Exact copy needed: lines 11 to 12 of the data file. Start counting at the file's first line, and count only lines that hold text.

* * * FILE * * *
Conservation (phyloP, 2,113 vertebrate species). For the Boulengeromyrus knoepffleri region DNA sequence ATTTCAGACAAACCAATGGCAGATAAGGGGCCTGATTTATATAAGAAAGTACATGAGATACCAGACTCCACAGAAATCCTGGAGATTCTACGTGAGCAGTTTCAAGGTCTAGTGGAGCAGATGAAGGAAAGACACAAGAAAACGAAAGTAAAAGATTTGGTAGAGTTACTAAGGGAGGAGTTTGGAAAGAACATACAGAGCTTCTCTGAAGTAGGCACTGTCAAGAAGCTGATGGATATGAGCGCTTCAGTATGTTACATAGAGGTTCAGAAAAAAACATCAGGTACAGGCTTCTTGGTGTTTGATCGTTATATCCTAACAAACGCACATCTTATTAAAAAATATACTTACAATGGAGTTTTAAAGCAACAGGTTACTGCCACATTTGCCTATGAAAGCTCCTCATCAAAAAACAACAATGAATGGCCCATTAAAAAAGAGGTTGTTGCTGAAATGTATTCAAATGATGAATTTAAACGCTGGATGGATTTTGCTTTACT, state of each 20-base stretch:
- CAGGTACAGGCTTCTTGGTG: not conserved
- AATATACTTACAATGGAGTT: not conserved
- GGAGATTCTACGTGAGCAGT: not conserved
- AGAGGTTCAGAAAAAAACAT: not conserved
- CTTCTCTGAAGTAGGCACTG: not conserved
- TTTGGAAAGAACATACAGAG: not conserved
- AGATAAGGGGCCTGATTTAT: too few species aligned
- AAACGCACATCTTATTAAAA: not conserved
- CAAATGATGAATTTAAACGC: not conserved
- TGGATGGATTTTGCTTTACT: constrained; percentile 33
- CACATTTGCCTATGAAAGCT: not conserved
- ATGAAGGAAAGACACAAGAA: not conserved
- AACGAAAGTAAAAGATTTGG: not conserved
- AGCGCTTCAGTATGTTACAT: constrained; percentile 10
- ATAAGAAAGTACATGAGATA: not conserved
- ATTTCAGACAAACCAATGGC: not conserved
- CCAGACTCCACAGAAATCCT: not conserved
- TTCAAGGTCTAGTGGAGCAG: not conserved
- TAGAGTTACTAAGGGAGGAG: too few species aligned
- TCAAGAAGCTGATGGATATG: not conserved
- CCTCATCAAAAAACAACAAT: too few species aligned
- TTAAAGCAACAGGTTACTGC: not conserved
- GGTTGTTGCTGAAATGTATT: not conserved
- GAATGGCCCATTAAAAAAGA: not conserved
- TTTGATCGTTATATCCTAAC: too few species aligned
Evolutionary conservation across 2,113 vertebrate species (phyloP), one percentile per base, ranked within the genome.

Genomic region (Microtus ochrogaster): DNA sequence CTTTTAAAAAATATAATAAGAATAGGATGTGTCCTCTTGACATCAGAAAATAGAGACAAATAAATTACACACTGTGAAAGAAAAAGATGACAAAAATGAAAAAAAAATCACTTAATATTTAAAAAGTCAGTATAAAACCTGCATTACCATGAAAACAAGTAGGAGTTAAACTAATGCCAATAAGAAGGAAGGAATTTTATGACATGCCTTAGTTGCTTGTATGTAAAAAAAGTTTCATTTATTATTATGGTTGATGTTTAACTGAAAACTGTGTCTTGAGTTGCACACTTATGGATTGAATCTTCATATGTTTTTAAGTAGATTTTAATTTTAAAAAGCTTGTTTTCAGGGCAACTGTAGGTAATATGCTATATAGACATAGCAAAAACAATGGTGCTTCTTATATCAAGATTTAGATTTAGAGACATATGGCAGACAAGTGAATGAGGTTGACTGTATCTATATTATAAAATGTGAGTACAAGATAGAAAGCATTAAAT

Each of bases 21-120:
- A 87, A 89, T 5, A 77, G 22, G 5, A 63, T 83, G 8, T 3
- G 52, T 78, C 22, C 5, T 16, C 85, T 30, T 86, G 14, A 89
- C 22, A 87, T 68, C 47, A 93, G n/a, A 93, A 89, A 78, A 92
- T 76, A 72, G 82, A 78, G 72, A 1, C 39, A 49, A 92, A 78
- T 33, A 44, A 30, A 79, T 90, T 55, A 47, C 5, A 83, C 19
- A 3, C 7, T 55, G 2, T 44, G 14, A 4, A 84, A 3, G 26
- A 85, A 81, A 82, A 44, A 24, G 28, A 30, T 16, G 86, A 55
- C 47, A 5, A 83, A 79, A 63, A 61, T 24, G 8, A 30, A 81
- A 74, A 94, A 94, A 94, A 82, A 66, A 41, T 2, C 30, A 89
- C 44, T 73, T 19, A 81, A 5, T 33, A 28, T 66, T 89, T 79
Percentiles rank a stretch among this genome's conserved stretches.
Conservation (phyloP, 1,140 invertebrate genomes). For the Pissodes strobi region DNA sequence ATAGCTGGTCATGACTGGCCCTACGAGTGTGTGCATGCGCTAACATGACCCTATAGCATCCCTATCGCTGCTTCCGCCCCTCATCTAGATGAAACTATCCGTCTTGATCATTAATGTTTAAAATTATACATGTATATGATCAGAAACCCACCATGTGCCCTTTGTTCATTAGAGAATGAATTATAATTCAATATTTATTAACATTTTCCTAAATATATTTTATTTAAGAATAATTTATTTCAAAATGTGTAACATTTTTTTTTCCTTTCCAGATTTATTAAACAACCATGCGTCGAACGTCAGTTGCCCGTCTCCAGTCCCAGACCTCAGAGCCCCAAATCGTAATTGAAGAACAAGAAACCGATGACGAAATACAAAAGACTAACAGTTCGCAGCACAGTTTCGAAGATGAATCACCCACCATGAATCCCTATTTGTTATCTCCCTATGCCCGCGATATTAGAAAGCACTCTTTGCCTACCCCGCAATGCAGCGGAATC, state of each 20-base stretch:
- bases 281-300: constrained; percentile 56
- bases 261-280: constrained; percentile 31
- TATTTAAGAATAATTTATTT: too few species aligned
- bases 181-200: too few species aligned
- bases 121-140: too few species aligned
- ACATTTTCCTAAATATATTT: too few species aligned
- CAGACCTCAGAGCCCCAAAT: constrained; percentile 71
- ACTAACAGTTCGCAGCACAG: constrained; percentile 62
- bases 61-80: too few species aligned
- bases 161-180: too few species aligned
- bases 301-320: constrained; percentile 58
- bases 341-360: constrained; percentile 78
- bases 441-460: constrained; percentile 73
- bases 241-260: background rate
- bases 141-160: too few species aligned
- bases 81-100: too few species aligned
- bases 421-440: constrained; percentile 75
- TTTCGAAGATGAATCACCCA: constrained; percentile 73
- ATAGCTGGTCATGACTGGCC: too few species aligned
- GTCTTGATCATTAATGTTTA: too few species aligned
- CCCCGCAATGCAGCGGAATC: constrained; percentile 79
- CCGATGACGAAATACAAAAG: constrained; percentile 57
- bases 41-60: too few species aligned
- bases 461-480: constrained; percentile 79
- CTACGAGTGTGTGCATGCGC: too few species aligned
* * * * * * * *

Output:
- TGGATGGATTTTGCTTTACT: constrained; percentile 33
- CACATTTGCCTATGAAAGCT: not conserved